Shaun Kana is a senior defensive back/running back for the Lunas. He received the vaccination soon after “it became a big thing because I had a job, a summer job and I worked with tourists. My mom was kind of worried about that so she made me get the vaccination if I wanted to keep working. I’m fully vaccinated.”
Kana said he was drained of energy for one day after the second dose of his vaccine, but he felt little other side effects.
Now, he hopes his senior football season starts up again on Sept. 27, the date practice is slated to begin again.
“I was super excited for my senior year, but I think it’s super unfortunate that they are making all these rules that not everyone can play unless they get vaccinated or checked up,” Kana said. “I was very excited to play. It’s my last year. I don’t see a future in football, but I know this is going to be the last time I get suited up, so I just wanted to make the most of it. I do plan on playing.”
Kana added, “I know a lot of seniors aren’t going to play this year because of that (mandate). We had to just keep starting over because they kept resetting us. … It’s kind of frustrating when you have to start back from the beginning.”
Kana said he understands his classmates’ decisions to play or not.
“I was kind of mad about it because it’s our last year and I wanted all of us to play, but it is their decision to get vaccinated or not,” Kana said. “I think most of them are not playing because we’re just not practicing as much right now. Maybe if we kept practicing every day and that was, like, legal or allowed then I think everyone would have played.
“Since they kept resetting us it just makes everyone frustrated.”
Kana estimated that half of the senior class is currently leaning towards not getting the vaccination to play, but that trend is changing.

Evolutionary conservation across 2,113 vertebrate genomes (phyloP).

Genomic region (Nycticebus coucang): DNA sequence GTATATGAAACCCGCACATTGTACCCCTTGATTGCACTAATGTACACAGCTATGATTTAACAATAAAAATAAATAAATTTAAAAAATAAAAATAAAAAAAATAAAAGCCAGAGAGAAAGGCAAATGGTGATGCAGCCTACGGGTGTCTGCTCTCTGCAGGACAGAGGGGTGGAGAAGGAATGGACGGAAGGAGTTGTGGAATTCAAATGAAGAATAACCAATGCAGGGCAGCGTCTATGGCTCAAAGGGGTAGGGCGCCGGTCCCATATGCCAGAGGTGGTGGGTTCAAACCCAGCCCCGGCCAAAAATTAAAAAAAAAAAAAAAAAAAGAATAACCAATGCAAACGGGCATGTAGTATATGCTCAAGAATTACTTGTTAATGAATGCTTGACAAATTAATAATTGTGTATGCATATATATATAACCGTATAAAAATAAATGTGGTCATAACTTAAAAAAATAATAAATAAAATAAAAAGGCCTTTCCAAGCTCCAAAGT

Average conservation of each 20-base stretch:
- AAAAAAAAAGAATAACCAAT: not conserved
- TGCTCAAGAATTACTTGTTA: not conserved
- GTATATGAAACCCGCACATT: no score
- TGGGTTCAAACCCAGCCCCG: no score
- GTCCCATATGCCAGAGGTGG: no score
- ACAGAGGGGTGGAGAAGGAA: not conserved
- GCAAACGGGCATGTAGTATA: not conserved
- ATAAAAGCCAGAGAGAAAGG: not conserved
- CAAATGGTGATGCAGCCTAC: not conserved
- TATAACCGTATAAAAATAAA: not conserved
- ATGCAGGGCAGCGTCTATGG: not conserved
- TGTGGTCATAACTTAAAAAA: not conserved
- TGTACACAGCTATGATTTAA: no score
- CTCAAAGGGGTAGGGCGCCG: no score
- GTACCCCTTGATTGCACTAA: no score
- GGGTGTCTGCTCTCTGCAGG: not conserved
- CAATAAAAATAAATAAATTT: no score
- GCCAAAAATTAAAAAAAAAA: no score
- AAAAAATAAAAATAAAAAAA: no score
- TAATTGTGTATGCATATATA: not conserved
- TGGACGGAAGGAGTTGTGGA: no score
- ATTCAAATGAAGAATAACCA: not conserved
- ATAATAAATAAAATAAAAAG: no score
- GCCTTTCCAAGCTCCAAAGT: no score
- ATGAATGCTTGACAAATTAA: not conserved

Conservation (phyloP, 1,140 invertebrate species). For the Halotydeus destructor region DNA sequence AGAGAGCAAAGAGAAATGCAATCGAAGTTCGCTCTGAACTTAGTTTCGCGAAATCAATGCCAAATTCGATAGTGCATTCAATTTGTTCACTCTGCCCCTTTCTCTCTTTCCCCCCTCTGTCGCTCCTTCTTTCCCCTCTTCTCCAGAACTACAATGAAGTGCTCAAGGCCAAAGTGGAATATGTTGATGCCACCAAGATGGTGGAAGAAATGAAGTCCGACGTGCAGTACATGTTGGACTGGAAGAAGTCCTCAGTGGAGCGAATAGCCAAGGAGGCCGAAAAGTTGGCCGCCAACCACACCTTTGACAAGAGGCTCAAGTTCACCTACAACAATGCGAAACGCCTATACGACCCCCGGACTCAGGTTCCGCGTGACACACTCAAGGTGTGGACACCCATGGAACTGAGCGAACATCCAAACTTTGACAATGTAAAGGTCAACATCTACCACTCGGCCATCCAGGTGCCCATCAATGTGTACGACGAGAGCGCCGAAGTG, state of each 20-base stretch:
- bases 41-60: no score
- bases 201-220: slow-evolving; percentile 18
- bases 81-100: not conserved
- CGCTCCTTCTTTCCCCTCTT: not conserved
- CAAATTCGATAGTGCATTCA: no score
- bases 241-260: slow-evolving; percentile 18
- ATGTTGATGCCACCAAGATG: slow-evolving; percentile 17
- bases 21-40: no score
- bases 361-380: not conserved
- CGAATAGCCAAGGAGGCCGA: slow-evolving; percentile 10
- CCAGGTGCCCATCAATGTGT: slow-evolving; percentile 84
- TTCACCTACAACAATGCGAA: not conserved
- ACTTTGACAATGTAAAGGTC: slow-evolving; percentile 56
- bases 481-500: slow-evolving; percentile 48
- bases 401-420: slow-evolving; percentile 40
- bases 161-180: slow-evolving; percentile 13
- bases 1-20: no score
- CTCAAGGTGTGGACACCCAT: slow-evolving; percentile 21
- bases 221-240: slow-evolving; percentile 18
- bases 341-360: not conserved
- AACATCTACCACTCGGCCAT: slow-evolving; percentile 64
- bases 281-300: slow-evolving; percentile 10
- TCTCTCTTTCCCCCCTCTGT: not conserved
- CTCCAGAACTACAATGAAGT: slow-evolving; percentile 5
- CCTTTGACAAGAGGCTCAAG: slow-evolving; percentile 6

“We’ve been talking to them at school and we’ve been trying to talk to them back into coming,” Kana said. “They’re being kind of iffy about it, but at first it was a solid ‘no, I’m not playing.’ Now, we’re trying to convince them, so they’re kind of like 50-50 with it.”
Christian Clarion is a senior running back/outside linebacker who got his first dose of the vaccine two weeks ago and is scheduled to receive his second shot next week.
“I got it because of the sports mandate,” Clarion said. “It means a lot, I have been playing football since I was really young and all that, so it actually means a lot to me.”
Clarion said the Lahainaluna football season is also important for the West Maui community.
“It would make me really happy,” Clarion said. “The community is so close together, like, everybody knows each other a lot. We need to bring back another (state championship) trophy, like, as a team.”
Lahainaluna, which is moving up to Division I this year, will carry an MIL football-record 25 straight league wins into the season, dating back to the final game of the 2016 season.
“I feel like we can go all the way,” Clarion said. “We’ve been really putting in the work, I think we’ve been putting in more work than other teams. We’re a step ahead, so we’re still working out by ourselves without the coaches. We’re putting in the extra work and all that.
“We want to encourage the younger guys to come out, too. We need the bodies and everybody wants playing time, so ‘it’s your chance, put in the extra work.’ The boys are excited just to get back out there.”
* Robert Collias is at firstname.lastname@example.org.